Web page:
Last week, Curbed traced the history of New York’s shortest and most neglected avenue.
In 1837, the City optimistically sold underwater lots to private investors, which were meant to be filled with nearby landfill and used to expand Manhattan westward into the Hudson River.
However, the avenue became known as a seedy and impoverished industrial district within a few decades. A blog dedicated to the avenue cites an 1883 Times article that calls it a “very peculiar avenue […] of little account” and “a dreary waste.”
Around the turn of the century, New York condemned and destroyed most of these plots to establish the larger and more accommodating Chelsea Piers.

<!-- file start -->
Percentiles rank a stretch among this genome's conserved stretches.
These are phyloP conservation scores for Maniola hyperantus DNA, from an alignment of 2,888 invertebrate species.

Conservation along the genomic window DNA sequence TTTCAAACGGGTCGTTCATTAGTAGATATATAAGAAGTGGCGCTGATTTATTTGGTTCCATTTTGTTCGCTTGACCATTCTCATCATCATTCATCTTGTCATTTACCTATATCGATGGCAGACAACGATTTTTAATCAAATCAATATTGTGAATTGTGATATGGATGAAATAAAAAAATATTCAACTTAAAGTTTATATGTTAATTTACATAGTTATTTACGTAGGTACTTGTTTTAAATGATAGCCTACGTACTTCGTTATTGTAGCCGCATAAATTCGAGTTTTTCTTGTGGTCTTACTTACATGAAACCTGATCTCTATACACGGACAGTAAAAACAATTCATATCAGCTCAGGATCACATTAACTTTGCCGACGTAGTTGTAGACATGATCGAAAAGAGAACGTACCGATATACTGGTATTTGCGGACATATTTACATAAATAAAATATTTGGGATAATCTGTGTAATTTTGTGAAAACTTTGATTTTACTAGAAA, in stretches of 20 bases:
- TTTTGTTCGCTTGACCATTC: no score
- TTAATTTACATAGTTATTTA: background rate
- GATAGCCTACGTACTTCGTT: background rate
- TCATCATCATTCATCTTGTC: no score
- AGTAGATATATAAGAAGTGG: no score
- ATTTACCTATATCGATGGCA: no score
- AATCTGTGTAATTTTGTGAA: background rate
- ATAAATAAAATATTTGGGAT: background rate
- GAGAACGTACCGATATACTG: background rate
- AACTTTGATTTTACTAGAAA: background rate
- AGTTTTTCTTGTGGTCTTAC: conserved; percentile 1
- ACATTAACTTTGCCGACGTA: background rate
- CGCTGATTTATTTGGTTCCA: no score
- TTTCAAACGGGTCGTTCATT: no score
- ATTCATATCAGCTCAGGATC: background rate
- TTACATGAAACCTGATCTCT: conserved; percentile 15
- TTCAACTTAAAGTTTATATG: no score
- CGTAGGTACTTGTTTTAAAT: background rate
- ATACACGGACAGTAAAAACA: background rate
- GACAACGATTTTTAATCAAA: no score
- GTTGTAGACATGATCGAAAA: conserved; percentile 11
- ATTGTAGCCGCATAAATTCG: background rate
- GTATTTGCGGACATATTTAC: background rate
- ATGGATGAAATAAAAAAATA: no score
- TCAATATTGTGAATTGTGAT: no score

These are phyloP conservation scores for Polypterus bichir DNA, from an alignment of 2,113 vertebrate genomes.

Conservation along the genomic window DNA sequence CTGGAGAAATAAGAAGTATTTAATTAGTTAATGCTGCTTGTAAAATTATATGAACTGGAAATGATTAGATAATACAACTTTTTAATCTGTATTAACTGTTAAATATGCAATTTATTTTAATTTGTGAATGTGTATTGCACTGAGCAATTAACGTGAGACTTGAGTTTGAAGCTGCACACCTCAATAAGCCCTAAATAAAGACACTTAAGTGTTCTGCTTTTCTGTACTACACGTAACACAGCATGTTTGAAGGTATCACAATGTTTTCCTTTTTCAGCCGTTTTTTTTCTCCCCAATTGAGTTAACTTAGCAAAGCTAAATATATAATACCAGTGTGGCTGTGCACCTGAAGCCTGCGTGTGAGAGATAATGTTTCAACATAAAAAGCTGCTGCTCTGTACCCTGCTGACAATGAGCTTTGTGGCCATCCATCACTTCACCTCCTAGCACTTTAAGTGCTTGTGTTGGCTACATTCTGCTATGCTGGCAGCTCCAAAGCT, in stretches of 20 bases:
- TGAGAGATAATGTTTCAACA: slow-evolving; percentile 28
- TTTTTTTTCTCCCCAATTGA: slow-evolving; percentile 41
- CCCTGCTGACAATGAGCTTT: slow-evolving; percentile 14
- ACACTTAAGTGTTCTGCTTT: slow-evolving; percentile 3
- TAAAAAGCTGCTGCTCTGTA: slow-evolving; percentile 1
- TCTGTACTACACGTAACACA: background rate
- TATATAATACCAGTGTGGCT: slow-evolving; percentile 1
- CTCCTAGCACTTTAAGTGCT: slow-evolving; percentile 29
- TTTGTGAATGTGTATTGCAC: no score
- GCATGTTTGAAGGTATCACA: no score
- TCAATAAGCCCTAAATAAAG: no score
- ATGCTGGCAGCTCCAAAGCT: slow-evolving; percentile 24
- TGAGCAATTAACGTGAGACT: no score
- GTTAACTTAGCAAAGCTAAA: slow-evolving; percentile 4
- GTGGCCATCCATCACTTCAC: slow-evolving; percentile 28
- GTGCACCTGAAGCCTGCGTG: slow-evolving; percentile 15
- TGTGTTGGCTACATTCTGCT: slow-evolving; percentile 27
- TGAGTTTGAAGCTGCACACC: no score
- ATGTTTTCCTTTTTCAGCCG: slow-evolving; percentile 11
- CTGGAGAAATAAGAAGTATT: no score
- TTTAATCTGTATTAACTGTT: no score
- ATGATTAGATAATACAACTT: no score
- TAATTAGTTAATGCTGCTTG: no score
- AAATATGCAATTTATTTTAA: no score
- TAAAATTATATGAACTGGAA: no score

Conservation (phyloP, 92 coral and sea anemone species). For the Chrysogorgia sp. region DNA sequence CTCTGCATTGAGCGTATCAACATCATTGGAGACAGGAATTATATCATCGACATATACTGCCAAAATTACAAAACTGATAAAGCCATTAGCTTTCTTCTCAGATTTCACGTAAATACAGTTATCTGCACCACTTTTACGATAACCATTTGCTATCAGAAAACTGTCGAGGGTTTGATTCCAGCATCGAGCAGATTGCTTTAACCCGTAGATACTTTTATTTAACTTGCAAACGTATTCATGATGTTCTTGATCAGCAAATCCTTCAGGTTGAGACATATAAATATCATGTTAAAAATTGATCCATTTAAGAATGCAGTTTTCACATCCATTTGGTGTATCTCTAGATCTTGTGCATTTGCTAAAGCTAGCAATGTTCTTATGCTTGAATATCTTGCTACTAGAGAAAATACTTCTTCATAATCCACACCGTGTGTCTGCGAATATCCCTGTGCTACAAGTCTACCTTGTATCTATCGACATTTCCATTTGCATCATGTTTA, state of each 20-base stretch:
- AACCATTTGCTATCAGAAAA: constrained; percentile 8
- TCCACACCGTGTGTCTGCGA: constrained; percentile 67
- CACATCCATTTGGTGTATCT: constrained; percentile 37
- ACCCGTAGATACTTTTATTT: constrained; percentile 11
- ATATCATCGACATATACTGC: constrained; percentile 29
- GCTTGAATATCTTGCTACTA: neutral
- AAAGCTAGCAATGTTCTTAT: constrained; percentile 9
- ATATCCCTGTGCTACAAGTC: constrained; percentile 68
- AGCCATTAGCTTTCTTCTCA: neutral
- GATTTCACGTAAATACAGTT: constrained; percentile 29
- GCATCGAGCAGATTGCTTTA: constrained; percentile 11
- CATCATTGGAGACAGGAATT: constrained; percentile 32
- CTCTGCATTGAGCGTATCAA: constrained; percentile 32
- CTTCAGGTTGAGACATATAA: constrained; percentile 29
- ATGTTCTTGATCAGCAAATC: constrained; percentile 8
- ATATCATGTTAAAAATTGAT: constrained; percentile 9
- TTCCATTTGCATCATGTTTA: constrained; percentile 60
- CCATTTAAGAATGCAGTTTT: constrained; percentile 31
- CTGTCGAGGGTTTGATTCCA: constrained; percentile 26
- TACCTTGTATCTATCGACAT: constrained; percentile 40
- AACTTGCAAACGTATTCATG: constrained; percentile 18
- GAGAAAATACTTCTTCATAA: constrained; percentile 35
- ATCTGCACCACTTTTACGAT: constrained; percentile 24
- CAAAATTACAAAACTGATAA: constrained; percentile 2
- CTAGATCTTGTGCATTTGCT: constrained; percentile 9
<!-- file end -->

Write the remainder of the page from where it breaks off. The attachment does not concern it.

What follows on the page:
The city originally planned for the avenue to stretch all the way to 135th Street, built with dirt excavating [sic] from upper Manhattan’s hills. But 13th Avenue never made it out of Chelsea.
Today, the only remaining stretch of the avenue is on the Gansevoort Peninsula, west of the Meatpacking District and currently occupied by sanitation department facilities.
As 13th Ave is publicly inaccessible, trying to visit is not recommended, but this all may change if a Hudson River Park Trust plan to convert the space to a “play lawn” and recreational boating area is realized.